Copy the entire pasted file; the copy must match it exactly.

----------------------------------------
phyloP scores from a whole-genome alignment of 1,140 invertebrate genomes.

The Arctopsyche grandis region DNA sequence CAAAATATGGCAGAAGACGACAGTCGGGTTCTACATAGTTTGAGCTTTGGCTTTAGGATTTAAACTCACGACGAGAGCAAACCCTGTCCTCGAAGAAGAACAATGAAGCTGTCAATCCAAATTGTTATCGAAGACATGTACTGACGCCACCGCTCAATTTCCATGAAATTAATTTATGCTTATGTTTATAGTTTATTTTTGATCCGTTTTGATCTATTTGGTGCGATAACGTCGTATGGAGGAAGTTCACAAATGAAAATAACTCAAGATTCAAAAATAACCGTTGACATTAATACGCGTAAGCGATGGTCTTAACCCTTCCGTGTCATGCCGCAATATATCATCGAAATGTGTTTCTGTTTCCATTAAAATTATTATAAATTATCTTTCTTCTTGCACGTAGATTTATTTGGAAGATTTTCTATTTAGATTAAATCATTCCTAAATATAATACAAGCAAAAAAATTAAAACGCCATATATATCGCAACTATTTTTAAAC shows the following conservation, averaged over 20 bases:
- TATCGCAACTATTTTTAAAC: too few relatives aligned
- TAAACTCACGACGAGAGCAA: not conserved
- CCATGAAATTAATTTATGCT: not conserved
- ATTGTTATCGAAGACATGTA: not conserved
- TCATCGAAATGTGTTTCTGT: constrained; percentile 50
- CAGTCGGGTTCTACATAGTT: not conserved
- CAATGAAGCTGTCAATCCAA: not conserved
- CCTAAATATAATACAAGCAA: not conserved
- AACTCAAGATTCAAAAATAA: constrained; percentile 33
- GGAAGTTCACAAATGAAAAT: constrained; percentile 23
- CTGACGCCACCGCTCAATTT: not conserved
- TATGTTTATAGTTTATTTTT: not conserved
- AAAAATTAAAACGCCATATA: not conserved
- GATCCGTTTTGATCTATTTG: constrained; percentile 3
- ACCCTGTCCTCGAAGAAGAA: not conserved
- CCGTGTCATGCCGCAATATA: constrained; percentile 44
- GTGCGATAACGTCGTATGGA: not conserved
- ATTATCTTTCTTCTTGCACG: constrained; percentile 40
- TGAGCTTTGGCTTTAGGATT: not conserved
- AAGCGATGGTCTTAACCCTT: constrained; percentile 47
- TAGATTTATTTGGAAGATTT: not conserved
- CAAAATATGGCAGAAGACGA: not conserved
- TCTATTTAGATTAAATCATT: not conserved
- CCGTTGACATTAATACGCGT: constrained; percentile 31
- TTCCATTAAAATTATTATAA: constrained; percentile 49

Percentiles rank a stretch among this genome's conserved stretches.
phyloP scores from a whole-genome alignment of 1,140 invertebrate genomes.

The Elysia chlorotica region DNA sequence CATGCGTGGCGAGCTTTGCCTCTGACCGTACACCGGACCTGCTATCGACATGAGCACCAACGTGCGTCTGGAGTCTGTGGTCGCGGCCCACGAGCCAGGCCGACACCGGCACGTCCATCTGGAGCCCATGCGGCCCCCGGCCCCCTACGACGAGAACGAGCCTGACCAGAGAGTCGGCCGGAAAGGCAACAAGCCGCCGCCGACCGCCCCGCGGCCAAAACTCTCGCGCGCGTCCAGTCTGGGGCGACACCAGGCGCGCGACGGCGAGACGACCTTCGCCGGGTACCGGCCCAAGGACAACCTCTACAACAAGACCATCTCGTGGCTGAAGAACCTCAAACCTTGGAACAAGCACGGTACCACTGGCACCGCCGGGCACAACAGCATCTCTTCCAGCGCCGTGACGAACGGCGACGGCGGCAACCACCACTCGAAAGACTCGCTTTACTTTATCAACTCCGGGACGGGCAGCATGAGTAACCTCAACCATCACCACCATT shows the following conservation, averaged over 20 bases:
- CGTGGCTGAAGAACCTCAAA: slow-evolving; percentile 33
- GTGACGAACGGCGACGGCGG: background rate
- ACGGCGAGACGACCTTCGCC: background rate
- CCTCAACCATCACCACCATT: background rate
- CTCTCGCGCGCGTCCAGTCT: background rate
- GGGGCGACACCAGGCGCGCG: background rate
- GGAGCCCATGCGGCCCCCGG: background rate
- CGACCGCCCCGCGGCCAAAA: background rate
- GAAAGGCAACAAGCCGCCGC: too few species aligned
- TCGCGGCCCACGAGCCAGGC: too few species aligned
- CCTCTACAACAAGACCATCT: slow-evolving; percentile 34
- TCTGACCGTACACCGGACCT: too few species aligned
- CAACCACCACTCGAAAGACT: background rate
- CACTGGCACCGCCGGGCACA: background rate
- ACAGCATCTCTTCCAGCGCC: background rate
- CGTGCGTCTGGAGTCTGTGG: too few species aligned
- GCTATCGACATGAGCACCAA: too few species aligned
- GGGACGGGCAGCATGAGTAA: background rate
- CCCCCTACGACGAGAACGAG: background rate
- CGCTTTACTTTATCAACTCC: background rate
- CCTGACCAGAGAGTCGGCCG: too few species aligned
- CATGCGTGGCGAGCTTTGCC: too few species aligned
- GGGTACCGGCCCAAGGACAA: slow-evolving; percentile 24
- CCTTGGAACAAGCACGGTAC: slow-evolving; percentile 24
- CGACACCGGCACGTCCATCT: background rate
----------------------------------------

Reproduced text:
phyloP scores from a whole-genome alignment of 1,140 invertebrate genomes.

The Arctopsyche grandis region DNA sequence CAAAATATGGCAGAAGACGACAGTCGGGTTCTACATAGTTTGAGCTTTGGCTTTAGGATTTAAACTCACGACGAGAGCAAACCCTGTCCTCGAAGAAGAACAATGAAGCTGTCAATCCAAATTGTTATCGAAGACATGTACTGACGCCACCGCTCAATTTCCATGAAATTAATTTATGCTTATGTTTATAGTTTATTTTTGATCCGTTTTGATCTATTTGGTGCGATAACGTCGTATGGAGGAAGTTCACAAATGAAAATAACTCAAGATTCAAAAATAACCGTTGACATTAATACGCGTAAGCGATGGTCTTAACCCTTCCGTGTCATGCCGCAATATATCATCGAAATGTGTTTCTGTTTCCATTAAAATTATTATAAATTATCTTTCTTCTTGCACGTAGATTTATTTGGAAGATTTTCTATTTAGATTAAATCATTCCTAAATATAATACAAGCAAAAAAATTAAAACGCCATATATATCGCAACTATTTTTAAAC shows the following conservation, averaged over 20 bases:
- TATCGCAACTATTTTTAAAC: too few relatives aligned
- TAAACTCACGACGAGAGCAA: not conserved
- CCATGAAATTAATTTATGCT: not conserved
- ATTGTTATCGAAGACATGTA: not conserved
- TCATCGAAATGTGTTTCTGT: constrained; percentile 50
- CAGTCGGGTTCTACATAGTT: not conserved
- CAATGAAGCTGTCAATCCAA: not conserved
- CCTAAATATAATACAAGCAA: not conserved
- AACTCAAGATTCAAAAATAA: constrained; percentile 33
- GGAAGTTCACAAATGAAAAT: constrained; percentile 23
- CTGACGCCACCGCTCAATTT: not conserved
- TATGTTTATAGTTTATTTTT: not conserved
- AAAAATTAAAACGCCATATA: not conserved
- GATCCGTTTTGATCTATTTG: constrained; percentile 3
- ACCCTGTCCTCGAAGAAGAA: not conserved
- CCGTGTCATGCCGCAATATA: constrained; percentile 44
- GTGCGATAACGTCGTATGGA: not conserved
- ATTATCTTTCTTCTTGCACG: constrained; percentile 40
- TGAGCTTTGGCTTTAGGATT: not conserved
- AAGCGATGGTCTTAACCCTT: constrained; percentile 47
- TAGATTTATTTGGAAGATTT: not conserved
- CAAAATATGGCAGAAGACGA: not conserved
- TCTATTTAGATTAAATCATT: not conserved
- CCGTTGACATTAATACGCGT: constrained; percentile 31
- TTCCATTAAAATTATTATAA: constrained; percentile 49

Percentiles rank a stretch among this genome's conserved stretches.
phyloP scores from a whole-genome alignment of 1,140 invertebrate genomes.

The Elysia chlorotica region DNA sequence CATGCGTGGCGAGCTTTGCCTCTGACCGTACACCGGACCTGCTATCGACATGAGCACCAACGTGCGTCTGGAGTCTGTGGTCGCGGCCCACGAGCCAGGCCGACACCGGCACGTCCATCTGGAGCCCATGCGGCCCCCGGCCCCCTACGACGAGAACGAGCCTGACCAGAGAGTCGGCCGGAAAGGCAACAAGCCGCCGCCGACCGCCCCGCGGCCAAAACTCTCGCGCGCGTCCAGTCTGGGGCGACACCAGGCGCGCGACGGCGAGACGACCTTCGCCGGGTACCGGCCCAAGGACAACCTCTACAACAAGACCATCTCGTGGCTGAAGAACCTCAAACCTTGGAACAAGCACGGTACCACTGGCACCGCCGGGCACAACAGCATCTCTTCCAGCGCCGTGACGAACGGCGACGGCGGCAACCACCACTCGAAAGACTCGCTTTACTTTATCAACTCCGGGACGGGCAGCATGAGTAACCTCAACCATCACCACCATT shows the following conservation, averaged over 20 bases:
- CGTGGCTGAAGAACCTCAAA: slow-evolving; percentile 33
- GTGACGAACGGCGACGGCGG: background rate
- ACGGCGAGACGACCTTCGCC: background rate
- CCTCAACCATCACCACCATT: background rate
- CTCTCGCGCGCGTCCAGTCT: background rate
- GGGGCGACACCAGGCGCGCG: background rate
- GGAGCCCATGCGGCCCCCGG: background rate
- CGACCGCCCCGCGGCCAAAA: background rate
- GAAAGGCAACAAGCCGCCGC: too few species aligned
- TCGCGGCCCACGAGCCAGGC: too few species aligned
- CCTCTACAACAAGACCATCT: slow-evolving; percentile 34
- TCTGACCGTACACCGGACCT: too few species aligned
- CAACCACCACTCGAAAGACT: background rate
- CACTGGCACCGCCGGGCACA: background rate
- ACAGCATCTCTTCCAGCGCC: background rate
- CGTGCGTCTGGAGTCTGTGG: too few species aligned
- GCTATCGACATGAGCACCAA: too few species aligned
- GGGACGGGCAGCATGAGTAA: background rate
- CCCCCTACGACGAGAACGAG: background rate
- CGCTTTACTTTATCAACTCC: background rate
- CCTGACCAGAGAGTCGGCCG: too few species aligned
- CATGCGTGGCGAGCTTTGCC: too few species aligned
- GGGTACCGGCCCAAGGACAA: slow-evolving; percentile 24
- CCTTGGAACAAGCACGGTAC: slow-evolving; percentile 24
- CGACACCGGCACGTCCATCT: background rate